Cops must help people, not torture them

I refer to the editorial “Poor Captaincy” (Sept 23) and the front-page picture (Sept 22). Both speak volumes for the highhandedness of the Punjab Police. It seems difficult to believe that we are living in a democracy. Is this the Free India that Mahatma Gandhi, Jawaharlal Nehru, Bhagat Singh and others fought for? The photograph clearly defines why we in India are more afraid of encountering the police than the criminals.

We can defend ourselves from the criminals but not from the police. In developed countries, when people are in trouble, they find the police beside them. But, in India, it is just the other way round. Unfortunately, the police personnel in our country are considered as yet another source of trouble. Hope things will change for the better in the times to come.

HARBINDER, Chandigarh


Police brutality in any form should be condemned as it has no place in a democracy. The Ludhiana incident should not be repeated. All the police officers present on the spot should be immediately shifted and a judicial inquiry ordered into the deplorable episode. Action brooks no delay as in the case of the IRS officer’s assault at Amritsar.



The Ludhiana incident proves the highhandedness of the state police. The police have no sympathy for the protesters. It is debatable whether people should avoid protest movements that lead to police action. But a question arises whether students should protest before the completion of their training?

Every untoward incident is a sad reflection on the negligence and ineffectiveness of the government to tackle problems. It is the government’s duty to provide employment to the jobless. If jobs are not given, how can we call it a welfare state?

N.M. HANSI, Ludhiana

BJP’s predicament

THE editorial “Directionless at Dehradun: BJP is ill-equipped to play its role” (Sept 13) was thought provoking. It rightly pointed out a sad reflection of political wilderness of the times that “Post-Dehradun, the BJP is as directionless as it was before. It reflects on the pre-eminent Opposition party.”

However, the most shocking point is Gujarat Chief Minister Narendra Modi’s larger-than-life presence and his “statesman-like” statements raise doubts whether the leadership will eventually fall on him. I am sure, under his leadership, the BJP will surely bite the dust, because in India there is no place for Nero (as The Supreme Court indicate Narendra Modi for the Gujarat pogrom).

It seems that the BJP is unable to learn that Hindu fanaticism has no place in India. He may have won in Gujarat after his government’s heinous activities, but in the 2004 general election, he lost almost 50 per cent seats to the Congress.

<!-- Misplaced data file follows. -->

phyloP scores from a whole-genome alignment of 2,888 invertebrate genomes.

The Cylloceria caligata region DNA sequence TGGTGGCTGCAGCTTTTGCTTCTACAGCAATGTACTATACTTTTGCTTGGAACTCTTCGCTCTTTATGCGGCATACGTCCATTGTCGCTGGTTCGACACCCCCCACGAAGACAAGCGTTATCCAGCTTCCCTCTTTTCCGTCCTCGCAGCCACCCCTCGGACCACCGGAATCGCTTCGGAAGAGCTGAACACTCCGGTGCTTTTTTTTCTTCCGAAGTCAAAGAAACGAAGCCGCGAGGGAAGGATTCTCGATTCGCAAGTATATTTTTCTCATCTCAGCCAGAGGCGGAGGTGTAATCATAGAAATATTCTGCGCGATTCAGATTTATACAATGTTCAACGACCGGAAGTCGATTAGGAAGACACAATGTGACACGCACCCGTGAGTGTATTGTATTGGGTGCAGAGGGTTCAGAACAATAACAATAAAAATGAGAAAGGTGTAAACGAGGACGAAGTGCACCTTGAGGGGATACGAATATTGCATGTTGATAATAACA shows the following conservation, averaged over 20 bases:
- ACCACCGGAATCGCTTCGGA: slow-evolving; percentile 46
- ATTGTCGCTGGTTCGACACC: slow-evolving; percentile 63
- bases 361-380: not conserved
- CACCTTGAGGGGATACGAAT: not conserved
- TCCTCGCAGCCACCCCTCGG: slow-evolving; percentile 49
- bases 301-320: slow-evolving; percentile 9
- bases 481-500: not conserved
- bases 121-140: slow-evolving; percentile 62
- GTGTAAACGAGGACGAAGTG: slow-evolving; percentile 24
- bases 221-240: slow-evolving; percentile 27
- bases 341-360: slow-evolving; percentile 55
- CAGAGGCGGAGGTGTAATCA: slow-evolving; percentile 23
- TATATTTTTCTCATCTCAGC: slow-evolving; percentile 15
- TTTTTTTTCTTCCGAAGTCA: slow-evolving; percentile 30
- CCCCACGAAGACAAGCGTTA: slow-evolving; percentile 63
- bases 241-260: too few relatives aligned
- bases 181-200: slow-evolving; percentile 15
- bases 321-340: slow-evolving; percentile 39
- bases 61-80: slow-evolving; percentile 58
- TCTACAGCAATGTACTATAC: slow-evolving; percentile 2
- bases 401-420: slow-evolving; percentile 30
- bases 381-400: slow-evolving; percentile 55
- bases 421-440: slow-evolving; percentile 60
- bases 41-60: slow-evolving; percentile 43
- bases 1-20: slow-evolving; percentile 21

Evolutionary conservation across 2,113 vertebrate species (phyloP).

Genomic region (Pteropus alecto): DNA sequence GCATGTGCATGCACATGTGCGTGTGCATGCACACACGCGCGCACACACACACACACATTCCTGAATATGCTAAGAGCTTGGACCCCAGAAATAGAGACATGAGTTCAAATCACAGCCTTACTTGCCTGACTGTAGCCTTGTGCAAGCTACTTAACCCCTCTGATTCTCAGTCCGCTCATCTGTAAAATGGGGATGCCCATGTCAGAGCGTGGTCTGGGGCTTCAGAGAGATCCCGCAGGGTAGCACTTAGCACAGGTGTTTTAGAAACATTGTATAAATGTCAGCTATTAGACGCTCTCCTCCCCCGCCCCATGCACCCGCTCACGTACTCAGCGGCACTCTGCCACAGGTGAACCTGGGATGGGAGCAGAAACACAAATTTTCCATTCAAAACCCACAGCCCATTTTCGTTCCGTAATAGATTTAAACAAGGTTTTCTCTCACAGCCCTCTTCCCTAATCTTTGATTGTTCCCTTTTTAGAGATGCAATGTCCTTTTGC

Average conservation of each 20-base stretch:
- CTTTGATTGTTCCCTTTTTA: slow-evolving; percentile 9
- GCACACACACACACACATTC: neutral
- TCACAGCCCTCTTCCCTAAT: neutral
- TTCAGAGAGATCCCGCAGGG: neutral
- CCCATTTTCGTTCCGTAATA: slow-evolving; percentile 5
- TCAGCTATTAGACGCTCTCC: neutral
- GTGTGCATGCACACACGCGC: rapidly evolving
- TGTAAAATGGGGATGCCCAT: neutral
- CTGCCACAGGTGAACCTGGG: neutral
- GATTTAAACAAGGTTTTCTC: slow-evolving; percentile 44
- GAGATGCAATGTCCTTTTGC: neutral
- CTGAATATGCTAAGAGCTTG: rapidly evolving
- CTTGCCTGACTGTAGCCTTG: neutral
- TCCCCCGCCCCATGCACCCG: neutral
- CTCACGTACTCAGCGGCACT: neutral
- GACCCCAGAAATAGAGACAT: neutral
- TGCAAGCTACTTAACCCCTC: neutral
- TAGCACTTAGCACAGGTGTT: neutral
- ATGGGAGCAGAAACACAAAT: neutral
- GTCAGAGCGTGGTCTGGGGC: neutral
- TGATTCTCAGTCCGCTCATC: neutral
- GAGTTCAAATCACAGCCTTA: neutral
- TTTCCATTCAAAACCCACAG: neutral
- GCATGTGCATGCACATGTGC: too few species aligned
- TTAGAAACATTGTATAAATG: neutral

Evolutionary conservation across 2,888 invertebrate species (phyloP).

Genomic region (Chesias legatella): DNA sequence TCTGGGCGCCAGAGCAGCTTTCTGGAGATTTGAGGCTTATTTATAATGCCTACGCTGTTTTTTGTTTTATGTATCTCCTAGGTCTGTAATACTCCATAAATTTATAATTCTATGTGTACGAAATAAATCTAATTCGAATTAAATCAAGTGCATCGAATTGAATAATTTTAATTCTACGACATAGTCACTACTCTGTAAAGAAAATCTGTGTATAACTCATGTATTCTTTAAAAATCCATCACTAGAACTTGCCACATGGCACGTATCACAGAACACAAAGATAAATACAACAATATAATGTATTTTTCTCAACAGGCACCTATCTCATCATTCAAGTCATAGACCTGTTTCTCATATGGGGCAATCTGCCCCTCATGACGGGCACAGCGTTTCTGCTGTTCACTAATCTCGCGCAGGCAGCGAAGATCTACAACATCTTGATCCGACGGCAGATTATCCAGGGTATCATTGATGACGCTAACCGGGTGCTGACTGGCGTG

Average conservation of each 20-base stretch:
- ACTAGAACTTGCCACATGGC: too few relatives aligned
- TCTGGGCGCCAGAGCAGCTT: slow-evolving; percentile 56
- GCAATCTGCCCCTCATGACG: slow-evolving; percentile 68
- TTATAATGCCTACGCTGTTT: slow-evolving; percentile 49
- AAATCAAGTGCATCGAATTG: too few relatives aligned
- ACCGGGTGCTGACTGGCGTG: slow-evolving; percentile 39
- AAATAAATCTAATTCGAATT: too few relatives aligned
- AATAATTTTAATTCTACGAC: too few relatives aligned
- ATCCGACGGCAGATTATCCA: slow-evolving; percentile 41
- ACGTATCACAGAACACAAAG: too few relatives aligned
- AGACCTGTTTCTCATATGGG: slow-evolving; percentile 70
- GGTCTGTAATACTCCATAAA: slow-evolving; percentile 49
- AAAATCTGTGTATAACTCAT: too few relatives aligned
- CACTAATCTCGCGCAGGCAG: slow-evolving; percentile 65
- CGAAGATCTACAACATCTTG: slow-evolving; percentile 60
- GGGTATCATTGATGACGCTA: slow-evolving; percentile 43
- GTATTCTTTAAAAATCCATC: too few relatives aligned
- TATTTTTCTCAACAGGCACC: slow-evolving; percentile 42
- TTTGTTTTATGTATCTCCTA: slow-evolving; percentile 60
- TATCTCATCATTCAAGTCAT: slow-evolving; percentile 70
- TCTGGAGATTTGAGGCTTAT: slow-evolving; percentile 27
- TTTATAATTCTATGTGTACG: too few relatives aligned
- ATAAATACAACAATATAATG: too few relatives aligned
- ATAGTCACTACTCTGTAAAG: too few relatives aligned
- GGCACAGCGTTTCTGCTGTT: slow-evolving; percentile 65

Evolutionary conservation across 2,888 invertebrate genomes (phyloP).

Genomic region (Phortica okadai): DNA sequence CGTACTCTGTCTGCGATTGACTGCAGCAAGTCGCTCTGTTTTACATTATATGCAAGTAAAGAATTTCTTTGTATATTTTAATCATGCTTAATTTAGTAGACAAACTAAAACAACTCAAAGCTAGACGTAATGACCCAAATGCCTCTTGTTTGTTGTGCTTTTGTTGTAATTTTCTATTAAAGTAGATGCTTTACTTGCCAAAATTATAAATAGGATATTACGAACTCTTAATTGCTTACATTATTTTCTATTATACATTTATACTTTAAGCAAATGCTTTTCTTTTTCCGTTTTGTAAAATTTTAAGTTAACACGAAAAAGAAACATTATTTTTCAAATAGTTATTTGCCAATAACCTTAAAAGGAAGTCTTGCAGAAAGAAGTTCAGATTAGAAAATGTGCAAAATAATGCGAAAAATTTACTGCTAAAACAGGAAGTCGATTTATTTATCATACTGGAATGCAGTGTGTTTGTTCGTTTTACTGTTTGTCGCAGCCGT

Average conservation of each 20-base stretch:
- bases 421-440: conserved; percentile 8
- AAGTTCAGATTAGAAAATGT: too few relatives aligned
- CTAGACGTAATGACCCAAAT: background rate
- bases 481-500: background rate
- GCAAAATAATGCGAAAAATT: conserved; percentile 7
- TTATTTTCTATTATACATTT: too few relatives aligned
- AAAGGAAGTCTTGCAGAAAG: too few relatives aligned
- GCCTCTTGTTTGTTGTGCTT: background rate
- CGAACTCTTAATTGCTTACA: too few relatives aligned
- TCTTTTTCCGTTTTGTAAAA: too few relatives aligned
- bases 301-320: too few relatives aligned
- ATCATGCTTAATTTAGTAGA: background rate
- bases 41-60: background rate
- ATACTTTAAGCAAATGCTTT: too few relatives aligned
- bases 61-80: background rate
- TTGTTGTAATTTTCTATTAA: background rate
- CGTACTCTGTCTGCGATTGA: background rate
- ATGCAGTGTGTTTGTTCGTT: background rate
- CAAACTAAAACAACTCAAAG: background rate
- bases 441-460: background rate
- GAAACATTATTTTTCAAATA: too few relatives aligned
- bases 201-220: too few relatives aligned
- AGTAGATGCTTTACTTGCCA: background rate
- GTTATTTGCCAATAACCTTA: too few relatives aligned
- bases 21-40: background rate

Change in Thailand

The recent political change in Thailand has attracted a lot of attention from the Indian media and the general public. This is due to the close cordial relations existing between Thailand and India.

The political change was undertaken by the “Council for Democratic Reform under Constitution Monarchy” without any violence or resistance. It was compelled to undertake the mission for various reasons incurred by the previous government, namely, the lack of political confidence in Thailand and impasse of political differences; drastic increase in disunity among Thai people; signs of rampant corruption, malfeasance and widespread nepotism; inability to proceed with the reform process as intended by the Constitution; interference in national independent agencies, crippling their ability to function properly and to effectively solve the nation’s problems; and deterioration of social justice. For these reasons, the political change turned out to be peaceful.

The Council declared not to take up any governmental roles and promised to restore peace, unity and justice in Thailand. A provisional constitution will be in place in a fortnight and a new government under a civilian Prime Minister will be formed. The mechanisms for democratic reform will soon be reinstated, which would enable a legislative body responsible for legislation and the drafting of the new constitution to be established. This process, which will eventually lead to general elections, should be completed within one year.

Thailand’s foreign policy will remain unchanged, and the existing relationship between Thailand and India shall continue to be fostered and enhanced. I would like to stress that Thailand remains a safe place for tourists. The Suvarnabhumi International Airport will be inaugurated on September 28 as scheduled. Thailand’s investment policy remains the same.

The Council’s intervention is aimed at strengthening democracy in Thailand in the long run. I am certain that this new chapter in the Thai political history will unfold itself to be accepted by the international community.

CHIRASAK THANESNANT, Thailand Ambassador to India, New Delhi



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